These little capitalist quirks will probably be confined to the big cities. We’ve always been willing to pay more for less… as long as less is “cool.”
    But again, it’s pretty disgusting.

  9. Hopscotch says:

    I know LA’s The Grove charges more for tickets for Friday – Sunday night screenings. The Arclight does too.
    But there’s a big difference of charging extra for the movie rather than the showtime.

  10. Wrecktum says:

    ^^ First, the El Cap sucks. I’d never go there. Second, their “VIP” policy isn’t much different than some National Amusement theatres. And not only do you get preferred seating a the El Cap, but you get a popcorn and drink too. Not that bad.
    But I’m the guy who spends full price at the Arclight because I don’t care how much I’m paying as long as I’m getting close-to-perfect presentation.

  11. EDouglas says:

    Worth every penny if you consider how much it cost to see those two on Broadway and with the movie, everyone has the best seats in the house!

  12. Blackcloud says:

    Thanks for the explanation on “Chicken Little”, Wrecktum. I had a pass, so didn’t pay full price. I’m glad; the movie wasn’t worth it, though the technology was fab.
    Where I am, Loews charges full price for all Saturday and Sunday shows except the first, and Friday and Saturday night shows are an extra $.50. I think a lot of chains do that. But charging for the movie and not the time would be new, as Hopscotch notes.

  13. joefitz84 says:

    If people keep paying it, they’ll keep upping those prices. And why shouldn’t they?
    But eventually the business will start sagging and all we’re going to get are those huge movies and nothing in between because they just won’t be profitable enough to produce.

  14. Mr. Bloppy says:

    Dave, what do you think of this?
    Tue Dec 13 2005 16:10:46 ET
    Internal projections at UNIVERSAL have KING KONG opening large tonight-tomorrow at the nation’s theaters — but not large enough to catch the year’s biggest open STAR WARS: SITH!
    “It will come in around $110 million domestic,” a top production source with finger’s-crossed tells the DRUDGE REPORT from Los Angeles.
    If reached, the opening would top last month’s HARRY POTTER.
    UNIVERSAL has turned hot with award-darling BROKEBACK MOUNTAIN and Spielberg’s MUNICH breaking out over the coming weeks.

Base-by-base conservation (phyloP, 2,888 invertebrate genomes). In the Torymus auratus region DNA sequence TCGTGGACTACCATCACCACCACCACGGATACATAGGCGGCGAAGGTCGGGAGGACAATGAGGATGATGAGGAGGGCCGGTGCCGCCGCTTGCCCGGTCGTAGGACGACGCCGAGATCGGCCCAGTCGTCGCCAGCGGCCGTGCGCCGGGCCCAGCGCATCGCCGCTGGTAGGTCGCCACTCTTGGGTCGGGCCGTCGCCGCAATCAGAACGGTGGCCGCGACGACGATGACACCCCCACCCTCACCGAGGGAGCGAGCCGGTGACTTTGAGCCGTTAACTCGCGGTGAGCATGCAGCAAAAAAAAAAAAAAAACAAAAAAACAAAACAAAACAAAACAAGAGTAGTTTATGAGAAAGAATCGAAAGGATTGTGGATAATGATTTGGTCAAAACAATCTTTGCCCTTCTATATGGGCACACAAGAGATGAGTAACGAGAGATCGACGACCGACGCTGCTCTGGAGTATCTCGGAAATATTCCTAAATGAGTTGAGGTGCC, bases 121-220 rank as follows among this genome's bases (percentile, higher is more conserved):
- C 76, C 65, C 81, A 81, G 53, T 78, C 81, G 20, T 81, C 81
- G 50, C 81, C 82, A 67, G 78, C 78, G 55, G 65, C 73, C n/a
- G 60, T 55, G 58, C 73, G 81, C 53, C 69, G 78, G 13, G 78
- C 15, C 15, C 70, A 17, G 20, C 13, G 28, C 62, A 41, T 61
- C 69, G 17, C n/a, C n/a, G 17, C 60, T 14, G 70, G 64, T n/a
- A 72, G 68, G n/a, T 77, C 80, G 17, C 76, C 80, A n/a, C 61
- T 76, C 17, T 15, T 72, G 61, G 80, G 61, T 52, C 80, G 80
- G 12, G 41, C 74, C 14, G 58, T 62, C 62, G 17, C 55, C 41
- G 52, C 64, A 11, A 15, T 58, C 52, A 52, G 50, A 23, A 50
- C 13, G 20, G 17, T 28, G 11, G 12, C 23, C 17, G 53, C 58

15. Blackcloud says:

    I read that and was left scratching my head. Do they mean $110 million for the 3-day weekend, the 5-day, or Wednesday-to-Friday?

  16. Mr. Bloppy says:

    I think it’s the 5 day. Sounds about right. Not quite as good as Return of the King.

  17. David Poland says:

    I wish them luck. Tracking had them well behind that this weekend.
    Anything less for 5 day should be seen as a dissapointment.
    And no one at Universal is dumb enough to tell that to Drudge… could well be a competitor.
    I really do hope it hits the big number. But sounds like an attempt to overextend expectations.

  18. jeffmcm says:

    Boy…to think that I remember back when a $20 million opener was big news…and that was less than ten years ago.

  19. nudel says:

    I would pay a premium to see a first-run film at a theater with a really large screen, stadium seating (that doesn’t squeak), THX sound, NO KIDS–but there’s no sign of anything like that around here.
    Other than that–yeah, I’m one of those civilians who has been to fewer movies this year than ever. I’m only springing for films that absolutely have to be seen on a big screen. If it’s something I really like I’ll even see it multiple times.
    Otherwise, wait for the DVD.

  20. Sanchez says:

    I’m beginning to be that kind of guy who waits for dvd. I used to hate that guy.

  21. nudel says:

    PS, the Kong “girl” trailers did absolutely nothing for this gal. Like some others here, I thought they were parodies along the lines of “The Shining”. Roger Ebert’s review, on the other hand, actually made me consider going to see it.
    Just consider, not definitely decide. Nothing I’ve seen in any of the Kong trailers has made me want to see the film.

  22. Sanchez says:

    The reviews and word of mouth should seal the deal on Kong.

  23. KamikazeCamelV2.0 says:

    That price structuring this is rediculous.